Researcher find that liver disease in animal models. In a new study, the first of its kind; therefore researchers at the University of California San Diego School of Medicine report an association between the herbicide and negative effects upon the human liver. Fatty liver disease is also referr to as Nonalcoholic Fatty Liver Disease (NAFLD) or Nonalcoholic Steatohepatitis (NASH).

Herbicide and negative effects

This is a group of conditions where there is accumulation of excess fat deposits over the liver. This fat deposit is also see among alcoholics. Because In a study published in Clinical Gastroenterology and Hepatology; a team led by Paul J. Mills, PhD, professor and chief in the Department of Family Medicine and Public Health at UC San Diego School of Medicine; examined glyphosate excretion in the urine samples of two patient groups those with a diagnosis of NASH (non-alcoholic steatohepatitis; a type of nonalcoholic fatty liver disease or NAFLD), and those without.

The results, they found, are significant: Regardless of age; race, body mass index (BMI); ethnicity or diabetes status, glyphosate residue was significantly higher in patients with NASH than it was in patients with a healthier liver. The findings, coupled with prior animal studies; said Mills, suggest a link between the use of commercial glyphosate in our food supply, which has increased significantly over the past 25 years; and the prevalence of NAFLD in the United States; which too has been on the rise for two decades.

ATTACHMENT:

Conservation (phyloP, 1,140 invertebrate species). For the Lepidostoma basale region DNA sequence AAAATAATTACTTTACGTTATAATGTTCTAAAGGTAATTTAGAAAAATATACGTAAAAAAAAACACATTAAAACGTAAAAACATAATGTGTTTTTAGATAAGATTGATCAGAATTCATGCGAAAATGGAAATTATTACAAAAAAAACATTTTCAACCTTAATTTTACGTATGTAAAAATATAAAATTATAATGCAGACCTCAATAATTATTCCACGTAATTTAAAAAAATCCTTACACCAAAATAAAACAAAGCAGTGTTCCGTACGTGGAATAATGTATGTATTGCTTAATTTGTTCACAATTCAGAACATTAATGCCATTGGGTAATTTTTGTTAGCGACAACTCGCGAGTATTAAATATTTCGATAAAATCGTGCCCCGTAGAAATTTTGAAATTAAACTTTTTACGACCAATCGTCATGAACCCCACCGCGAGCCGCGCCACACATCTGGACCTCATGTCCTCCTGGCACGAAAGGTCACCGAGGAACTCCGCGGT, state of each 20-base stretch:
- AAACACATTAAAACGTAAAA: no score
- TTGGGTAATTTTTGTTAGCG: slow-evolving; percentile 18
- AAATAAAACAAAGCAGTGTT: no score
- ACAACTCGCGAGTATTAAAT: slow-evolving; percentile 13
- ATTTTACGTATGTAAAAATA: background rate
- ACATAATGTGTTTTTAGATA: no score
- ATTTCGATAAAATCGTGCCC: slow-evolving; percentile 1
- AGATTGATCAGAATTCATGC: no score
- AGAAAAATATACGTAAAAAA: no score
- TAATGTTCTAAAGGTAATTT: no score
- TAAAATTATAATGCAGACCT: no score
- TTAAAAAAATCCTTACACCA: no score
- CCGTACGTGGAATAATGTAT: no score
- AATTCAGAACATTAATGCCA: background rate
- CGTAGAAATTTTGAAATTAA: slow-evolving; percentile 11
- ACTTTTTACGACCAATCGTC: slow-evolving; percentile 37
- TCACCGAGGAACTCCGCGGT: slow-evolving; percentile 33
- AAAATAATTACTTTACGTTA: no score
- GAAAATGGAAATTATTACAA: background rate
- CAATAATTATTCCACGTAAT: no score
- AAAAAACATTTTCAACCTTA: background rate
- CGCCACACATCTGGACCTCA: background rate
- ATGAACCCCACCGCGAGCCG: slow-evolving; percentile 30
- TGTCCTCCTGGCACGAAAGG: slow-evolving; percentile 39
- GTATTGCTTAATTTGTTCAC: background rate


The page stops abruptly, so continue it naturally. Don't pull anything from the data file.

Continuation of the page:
Use of commercial glyphosate

The study examined urine samples of 93 patients. Forty-one percent were male; 42% were white or Caucasian; 35%were Hispanic or Latino. Average BMI was 31.8. Patients are originally recruited as part of a larger study at the UC San Diego NAFLD Research Center conduct between 2012 and 2018. Liver biopsies are use to determine the presence or absence of NAFLD while classifying the subjects by cohort.

Mills plans to next put a group of patients on an all-organic diet and track them over the course of several months; examining how a herbicide-free diet might affect biomarkers of liver disease. Glyphosate is the most widely use herbicide in the United States; it was developed and patented by agrochemical giant Monsanto in the 1970s and its sales represent approximately 50 percent of the company’s annual revenue.

Biomarkers of liver disease.

“The increasing levels [of glyphosate] in people’s urine very much correlates to the consumption of Roundup treated crops into our diet,” said Mills. But while researchers say this study shows a link between herbicide exposure and liver disease in human subjects, Mills said much work remains to be done.”There are so many synthetic chemicals we are regularly expose to,” he says. “We measured just one.”